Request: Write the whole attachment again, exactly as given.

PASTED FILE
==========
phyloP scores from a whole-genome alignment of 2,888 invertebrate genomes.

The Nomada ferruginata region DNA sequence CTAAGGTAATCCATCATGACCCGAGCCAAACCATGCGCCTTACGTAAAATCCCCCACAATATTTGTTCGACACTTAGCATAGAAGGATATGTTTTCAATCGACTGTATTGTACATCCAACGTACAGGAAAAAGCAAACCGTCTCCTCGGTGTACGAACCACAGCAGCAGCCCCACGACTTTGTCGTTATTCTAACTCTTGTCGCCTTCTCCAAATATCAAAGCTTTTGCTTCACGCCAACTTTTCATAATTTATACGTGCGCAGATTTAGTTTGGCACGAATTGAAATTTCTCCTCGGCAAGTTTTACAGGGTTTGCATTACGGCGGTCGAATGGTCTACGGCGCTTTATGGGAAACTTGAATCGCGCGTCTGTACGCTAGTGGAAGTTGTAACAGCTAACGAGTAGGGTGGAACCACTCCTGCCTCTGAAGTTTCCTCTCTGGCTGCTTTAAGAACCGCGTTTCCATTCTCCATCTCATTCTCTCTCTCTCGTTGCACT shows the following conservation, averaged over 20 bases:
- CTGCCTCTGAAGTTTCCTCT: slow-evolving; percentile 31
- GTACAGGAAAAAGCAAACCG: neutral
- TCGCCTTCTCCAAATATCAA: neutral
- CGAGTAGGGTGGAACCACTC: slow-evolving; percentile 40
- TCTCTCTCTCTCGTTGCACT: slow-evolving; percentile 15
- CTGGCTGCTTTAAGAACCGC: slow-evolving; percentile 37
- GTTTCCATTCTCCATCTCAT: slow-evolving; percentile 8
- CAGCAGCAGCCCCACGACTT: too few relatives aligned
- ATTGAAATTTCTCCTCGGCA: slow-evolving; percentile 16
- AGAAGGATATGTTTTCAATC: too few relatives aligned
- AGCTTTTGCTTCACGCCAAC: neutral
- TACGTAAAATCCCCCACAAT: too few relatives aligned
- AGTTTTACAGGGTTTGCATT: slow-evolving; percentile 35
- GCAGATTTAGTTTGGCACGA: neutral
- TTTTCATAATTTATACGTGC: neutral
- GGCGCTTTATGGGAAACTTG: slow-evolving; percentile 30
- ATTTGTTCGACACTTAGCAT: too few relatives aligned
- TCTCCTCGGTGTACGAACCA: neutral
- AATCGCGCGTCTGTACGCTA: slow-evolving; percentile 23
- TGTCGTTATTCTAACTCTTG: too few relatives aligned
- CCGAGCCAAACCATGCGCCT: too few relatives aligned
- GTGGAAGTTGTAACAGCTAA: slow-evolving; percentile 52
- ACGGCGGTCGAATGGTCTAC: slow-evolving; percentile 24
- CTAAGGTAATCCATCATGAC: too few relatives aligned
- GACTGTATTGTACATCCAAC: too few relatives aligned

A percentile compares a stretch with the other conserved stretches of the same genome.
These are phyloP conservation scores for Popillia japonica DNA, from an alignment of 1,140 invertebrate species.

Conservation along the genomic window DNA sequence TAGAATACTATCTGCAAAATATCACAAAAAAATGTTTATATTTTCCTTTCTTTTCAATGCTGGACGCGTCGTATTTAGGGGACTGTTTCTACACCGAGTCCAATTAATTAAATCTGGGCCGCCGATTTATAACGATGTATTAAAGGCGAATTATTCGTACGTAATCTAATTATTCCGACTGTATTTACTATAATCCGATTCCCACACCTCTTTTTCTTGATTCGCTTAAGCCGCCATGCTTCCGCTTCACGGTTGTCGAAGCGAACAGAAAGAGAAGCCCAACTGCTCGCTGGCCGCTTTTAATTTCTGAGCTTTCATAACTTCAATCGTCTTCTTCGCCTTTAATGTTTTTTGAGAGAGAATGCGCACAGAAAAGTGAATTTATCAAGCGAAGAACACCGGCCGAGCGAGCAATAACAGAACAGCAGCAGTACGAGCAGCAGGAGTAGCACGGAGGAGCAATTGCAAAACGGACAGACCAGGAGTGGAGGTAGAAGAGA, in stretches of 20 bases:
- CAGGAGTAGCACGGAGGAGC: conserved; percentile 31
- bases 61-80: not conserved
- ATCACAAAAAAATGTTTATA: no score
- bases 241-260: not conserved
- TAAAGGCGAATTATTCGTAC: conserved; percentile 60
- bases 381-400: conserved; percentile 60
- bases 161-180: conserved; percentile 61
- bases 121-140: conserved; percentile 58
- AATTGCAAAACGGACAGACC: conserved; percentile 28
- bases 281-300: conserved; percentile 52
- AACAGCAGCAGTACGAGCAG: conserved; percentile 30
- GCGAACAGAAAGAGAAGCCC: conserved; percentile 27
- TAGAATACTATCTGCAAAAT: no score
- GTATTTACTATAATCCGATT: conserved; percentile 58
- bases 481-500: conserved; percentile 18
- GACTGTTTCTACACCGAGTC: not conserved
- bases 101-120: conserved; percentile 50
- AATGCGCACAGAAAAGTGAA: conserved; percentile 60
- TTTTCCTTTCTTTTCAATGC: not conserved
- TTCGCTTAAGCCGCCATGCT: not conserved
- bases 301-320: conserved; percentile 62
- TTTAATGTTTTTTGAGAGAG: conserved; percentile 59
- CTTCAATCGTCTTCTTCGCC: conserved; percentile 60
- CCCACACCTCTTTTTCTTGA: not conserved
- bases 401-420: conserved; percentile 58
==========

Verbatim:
phyloP scores from a whole-genome alignment of 2,888 invertebrate genomes.

The Nomada ferruginata region DNA sequence CTAAGGTAATCCATCATGACCCGAGCCAAACCATGCGCCTTACGTAAAATCCCCCACAATATTTGTTCGACACTTAGCATAGAAGGATATGTTTTCAATCGACTGTATTGTACATCCAACGTACAGGAAAAAGCAAACCGTCTCCTCGGTGTACGAACCACAGCAGCAGCCCCACGACTTTGTCGTTATTCTAACTCTTGTCGCCTTCTCCAAATATCAAAGCTTTTGCTTCACGCCAACTTTTCATAATTTATACGTGCGCAGATTTAGTTTGGCACGAATTGAAATTTCTCCTCGGCAAGTTTTACAGGGTTTGCATTACGGCGGTCGAATGGTCTACGGCGCTTTATGGGAAACTTGAATCGCGCGTCTGTACGCTAGTGGAAGTTGTAACAGCTAACGAGTAGGGTGGAACCACTCCTGCCTCTGAAGTTTCCTCTCTGGCTGCTTTAAGAACCGCGTTTCCATTCTCCATCTCATTCTCTCTCTCTCGTTGCACT shows the following conservation, averaged over 20 bases:
- CTGCCTCTGAAGTTTCCTCT: slow-evolving; percentile 31
- GTACAGGAAAAAGCAAACCG: neutral
- TCGCCTTCTCCAAATATCAA: neutral
- CGAGTAGGGTGGAACCACTC: slow-evolving; percentile 40
- TCTCTCTCTCTCGTTGCACT: slow-evolving; percentile 15
- CTGGCTGCTTTAAGAACCGC: slow-evolving; percentile 37
- GTTTCCATTCTCCATCTCAT: slow-evolving; percentile 8
- CAGCAGCAGCCCCACGACTT: too few relatives aligned
- ATTGAAATTTCTCCTCGGCA: slow-evolving; percentile 16
- AGAAGGATATGTTTTCAATC: too few relatives aligned
- AGCTTTTGCTTCACGCCAAC: neutral
- TACGTAAAATCCCCCACAAT: too few relatives aligned
- AGTTTTACAGGGTTTGCATT: slow-evolving; percentile 35
- GCAGATTTAGTTTGGCACGA: neutral
- TTTTCATAATTTATACGTGC: neutral
- GGCGCTTTATGGGAAACTTG: slow-evolving; percentile 30
- ATTTGTTCGACACTTAGCAT: too few relatives aligned
- TCTCCTCGGTGTACGAACCA: neutral
- AATCGCGCGTCTGTACGCTA: slow-evolving; percentile 23
- TGTCGTTATTCTAACTCTTG: too few relatives aligned
- CCGAGCCAAACCATGCGCCT: too few relatives aligned
- GTGGAAGTTGTAACAGCTAA: slow-evolving; percentile 52
- ACGGCGGTCGAATGGTCTAC: slow-evolving; percentile 24
- CTAAGGTAATCCATCATGAC: too few relatives aligned
- GACTGTATTGTACATCCAAC: too few relatives aligned

A percentile compares a stretch with the other conserved stretches of the same genome.
These are phyloP conservation scores for Popillia japonica DNA, from an alignment of 1,140 invertebrate species.

Conservation along the genomic window DNA sequence TAGAATACTATCTGCAAAATATCACAAAAAAATGTTTATATTTTCCTTTCTTTTCAATGCTGGACGCGTCGTATTTAGGGGACTGTTTCTACACCGAGTCCAATTAATTAAATCTGGGCCGCCGATTTATAACGATGTATTAAAGGCGAATTATTCGTACGTAATCTAATTATTCCGACTGTATTTACTATAATCCGATTCCCACACCTCTTTTTCTTGATTCGCTTAAGCCGCCATGCTTCCGCTTCACGGTTGTCGAAGCGAACAGAAAGAGAAGCCCAACTGCTCGCTGGCCGCTTTTAATTTCTGAGCTTTCATAACTTCAATCGTCTTCTTCGCCTTTAATGTTTTTTGAGAGAGAATGCGCACAGAAAAGTGAATTTATCAAGCGAAGAACACCGGCCGAGCGAGCAATAACAGAACAGCAGCAGTACGAGCAGCAGGAGTAGCACGGAGGAGCAATTGCAAAACGGACAGACCAGGAGTGGAGGTAGAAGAGA, in stretches of 20 bases:
- CAGGAGTAGCACGGAGGAGC: conserved; percentile 31
- bases 61-80: not conserved
- ATCACAAAAAAATGTTTATA: no score
- bases 241-260: not conserved
- TAAAGGCGAATTATTCGTAC: conserved; percentile 60
- bases 381-400: conserved; percentile 60
- bases 161-180: conserved; percentile 61
- bases 121-140: conserved; percentile 58
- AATTGCAAAACGGACAGACC: conserved; percentile 28
- bases 281-300: conserved; percentile 52
- AACAGCAGCAGTACGAGCAG: conserved; percentile 30
- GCGAACAGAAAGAGAAGCCC: conserved; percentile 27
- TAGAATACTATCTGCAAAAT: no score
- GTATTTACTATAATCCGATT: conserved; percentile 58
- bases 481-500: conserved; percentile 18
- GACTGTTTCTACACCGAGTC: not conserved
- bases 101-120: conserved; percentile 50
- AATGCGCACAGAAAAGTGAA: conserved; percentile 60
- TTTTCCTTTCTTTTCAATGC: not conserved
- TTCGCTTAAGCCGCCATGCT: not conserved
- bases 301-320: conserved; percentile 62
- TTTAATGTTTTTTGAGAGAG: conserved; percentile 59
- CTTCAATCGTCTTCTTCGCC: conserved; percentile 60
- CCCACACCTCTTTTTCTTGA: not conserved
- bases 401-420: conserved; percentile 58